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  • Writer's pictureBronwyn Kelly

On climate change, peace and social justice, we have the means. But who has the will?


The capacity of governments to disappoint those who elect them seems boundless. It is now almost a year since Australians ejected a government that obstructed progress on climate change, sharply escalated tensions in the Asia Pacific region, refused to establish an anti-corruption commission, stalled hard on a national Indigenous Voice in the Constitution, brutally removed the rights of welfare recipients (most evident in the Robodebt scandal), and doggedly pursued economic settings which caused low productivity, low wages, insecure employment, unaffordable housing, loss of public services and a trend of growth in all types of inequality including income, wealth, gender, intergenerational and political inequality.


Obviously, the trust and patience of the electorate was tried so sorely that by 2022 the Coalition government could no longer stand. But has the newly elected Labor government established a good foundation on which we might see an eventual reversal of our fortunes in any of the areas where Australians have been disappointed over the last two decades? And is it likely that a foundation has been created for restoration of trust in government or faith in democracy? It’s early days yet, but so far the answer to both questions would have to be verging mostly towards No.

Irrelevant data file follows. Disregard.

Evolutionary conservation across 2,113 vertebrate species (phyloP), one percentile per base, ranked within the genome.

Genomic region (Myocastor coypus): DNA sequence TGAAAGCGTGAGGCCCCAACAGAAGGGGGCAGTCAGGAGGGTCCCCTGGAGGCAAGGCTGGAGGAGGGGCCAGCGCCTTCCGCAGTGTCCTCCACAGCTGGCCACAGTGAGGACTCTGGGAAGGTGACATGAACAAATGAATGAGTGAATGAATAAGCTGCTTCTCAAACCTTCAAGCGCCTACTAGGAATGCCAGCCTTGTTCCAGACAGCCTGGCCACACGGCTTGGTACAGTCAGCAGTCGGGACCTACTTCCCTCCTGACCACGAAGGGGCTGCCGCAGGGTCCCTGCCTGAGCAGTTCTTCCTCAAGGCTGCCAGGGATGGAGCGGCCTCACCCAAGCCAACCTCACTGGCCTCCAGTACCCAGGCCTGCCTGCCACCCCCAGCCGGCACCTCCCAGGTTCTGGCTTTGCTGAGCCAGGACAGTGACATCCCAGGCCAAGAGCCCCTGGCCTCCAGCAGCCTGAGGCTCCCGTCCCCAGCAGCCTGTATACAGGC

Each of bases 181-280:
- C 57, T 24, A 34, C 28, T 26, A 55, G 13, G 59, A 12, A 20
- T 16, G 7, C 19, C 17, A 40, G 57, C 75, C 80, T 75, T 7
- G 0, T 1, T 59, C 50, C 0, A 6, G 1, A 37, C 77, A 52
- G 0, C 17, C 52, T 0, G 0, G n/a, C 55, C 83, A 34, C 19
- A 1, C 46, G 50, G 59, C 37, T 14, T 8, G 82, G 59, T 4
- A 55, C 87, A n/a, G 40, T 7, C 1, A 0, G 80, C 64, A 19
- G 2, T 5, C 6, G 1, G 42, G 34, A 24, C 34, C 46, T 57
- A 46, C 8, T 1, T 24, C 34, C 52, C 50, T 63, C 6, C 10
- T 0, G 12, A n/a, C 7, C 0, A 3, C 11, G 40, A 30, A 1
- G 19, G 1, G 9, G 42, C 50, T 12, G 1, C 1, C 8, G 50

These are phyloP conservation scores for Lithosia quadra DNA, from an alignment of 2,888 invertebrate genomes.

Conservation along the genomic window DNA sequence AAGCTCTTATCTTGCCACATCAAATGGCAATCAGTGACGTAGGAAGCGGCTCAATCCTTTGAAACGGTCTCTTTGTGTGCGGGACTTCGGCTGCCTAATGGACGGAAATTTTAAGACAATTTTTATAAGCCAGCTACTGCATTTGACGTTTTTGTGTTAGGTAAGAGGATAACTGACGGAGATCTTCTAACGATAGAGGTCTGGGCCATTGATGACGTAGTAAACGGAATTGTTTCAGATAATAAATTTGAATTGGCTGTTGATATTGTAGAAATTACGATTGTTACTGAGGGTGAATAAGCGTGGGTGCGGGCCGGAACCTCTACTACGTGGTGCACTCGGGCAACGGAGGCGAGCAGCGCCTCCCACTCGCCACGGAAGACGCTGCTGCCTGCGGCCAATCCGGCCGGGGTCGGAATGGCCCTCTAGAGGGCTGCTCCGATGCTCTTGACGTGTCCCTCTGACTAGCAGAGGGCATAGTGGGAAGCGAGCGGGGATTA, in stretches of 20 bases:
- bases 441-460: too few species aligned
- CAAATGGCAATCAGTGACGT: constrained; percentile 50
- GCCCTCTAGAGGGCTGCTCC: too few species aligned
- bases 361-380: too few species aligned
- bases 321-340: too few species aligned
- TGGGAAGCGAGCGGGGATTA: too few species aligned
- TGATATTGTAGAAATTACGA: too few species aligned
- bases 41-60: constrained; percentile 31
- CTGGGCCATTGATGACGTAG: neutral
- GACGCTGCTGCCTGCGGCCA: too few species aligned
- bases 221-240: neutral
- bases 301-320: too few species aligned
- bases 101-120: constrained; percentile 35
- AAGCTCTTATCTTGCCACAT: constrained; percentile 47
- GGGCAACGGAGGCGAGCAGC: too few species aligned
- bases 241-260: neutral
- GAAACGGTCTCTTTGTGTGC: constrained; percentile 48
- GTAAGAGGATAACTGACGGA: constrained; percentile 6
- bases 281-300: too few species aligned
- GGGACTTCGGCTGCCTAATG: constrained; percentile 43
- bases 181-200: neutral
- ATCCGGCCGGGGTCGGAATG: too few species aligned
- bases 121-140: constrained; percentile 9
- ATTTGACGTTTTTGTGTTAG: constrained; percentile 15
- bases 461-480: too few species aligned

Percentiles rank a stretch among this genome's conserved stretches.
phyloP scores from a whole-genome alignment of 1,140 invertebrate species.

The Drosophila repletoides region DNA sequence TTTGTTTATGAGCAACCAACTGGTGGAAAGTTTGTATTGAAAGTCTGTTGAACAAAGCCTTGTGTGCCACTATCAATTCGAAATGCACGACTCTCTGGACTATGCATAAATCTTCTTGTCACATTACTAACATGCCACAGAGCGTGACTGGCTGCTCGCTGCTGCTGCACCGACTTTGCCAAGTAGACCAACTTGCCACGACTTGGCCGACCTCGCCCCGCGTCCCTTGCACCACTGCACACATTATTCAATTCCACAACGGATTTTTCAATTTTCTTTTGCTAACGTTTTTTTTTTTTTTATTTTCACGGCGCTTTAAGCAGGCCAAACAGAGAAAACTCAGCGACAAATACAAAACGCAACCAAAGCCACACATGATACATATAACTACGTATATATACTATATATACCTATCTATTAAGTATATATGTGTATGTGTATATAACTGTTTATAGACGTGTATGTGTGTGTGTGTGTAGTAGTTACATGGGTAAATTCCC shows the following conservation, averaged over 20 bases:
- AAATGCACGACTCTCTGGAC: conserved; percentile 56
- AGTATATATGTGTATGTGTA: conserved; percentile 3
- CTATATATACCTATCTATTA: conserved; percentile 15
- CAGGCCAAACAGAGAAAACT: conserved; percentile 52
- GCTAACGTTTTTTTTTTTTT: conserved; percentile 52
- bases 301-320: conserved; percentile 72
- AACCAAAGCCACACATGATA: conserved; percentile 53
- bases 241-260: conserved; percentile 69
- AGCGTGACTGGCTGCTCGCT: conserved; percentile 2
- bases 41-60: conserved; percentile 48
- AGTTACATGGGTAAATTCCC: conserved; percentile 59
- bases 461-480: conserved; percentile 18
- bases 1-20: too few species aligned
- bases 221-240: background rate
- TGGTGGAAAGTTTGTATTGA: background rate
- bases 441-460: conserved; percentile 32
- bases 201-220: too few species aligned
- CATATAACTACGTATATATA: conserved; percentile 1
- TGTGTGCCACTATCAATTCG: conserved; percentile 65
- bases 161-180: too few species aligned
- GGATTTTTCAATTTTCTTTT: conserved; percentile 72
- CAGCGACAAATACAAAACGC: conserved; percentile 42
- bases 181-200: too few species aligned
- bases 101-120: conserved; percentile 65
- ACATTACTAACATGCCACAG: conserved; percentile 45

Australians had high hopes that climate change might be addressed if the government could be changed. It is a matter of record in Lowy Institute polls that in the 16 years between 2006 and 2022 the proportion of Australians who wanted the government to do something to prevent climate change never dropped below 80%. But Labor’s policies of a 43% reduction on carbon emissions by 2030 and net zero by 2050 are obviously insufficient (and too late in the day) to stop global heating above 1.5 degrees Celsius. The world is likely to crash though the 1.5 degree limit before 2030, if not by 2025, and no amount of tinkering at the edges with a “safeguard mechanism” that limits emissions from a few domestic users will enhance our chances of avoiding more heating, particularly given the amount of room for corruption in emission offset schemes and the failure of the government to take a leadership position on climate on the international stage.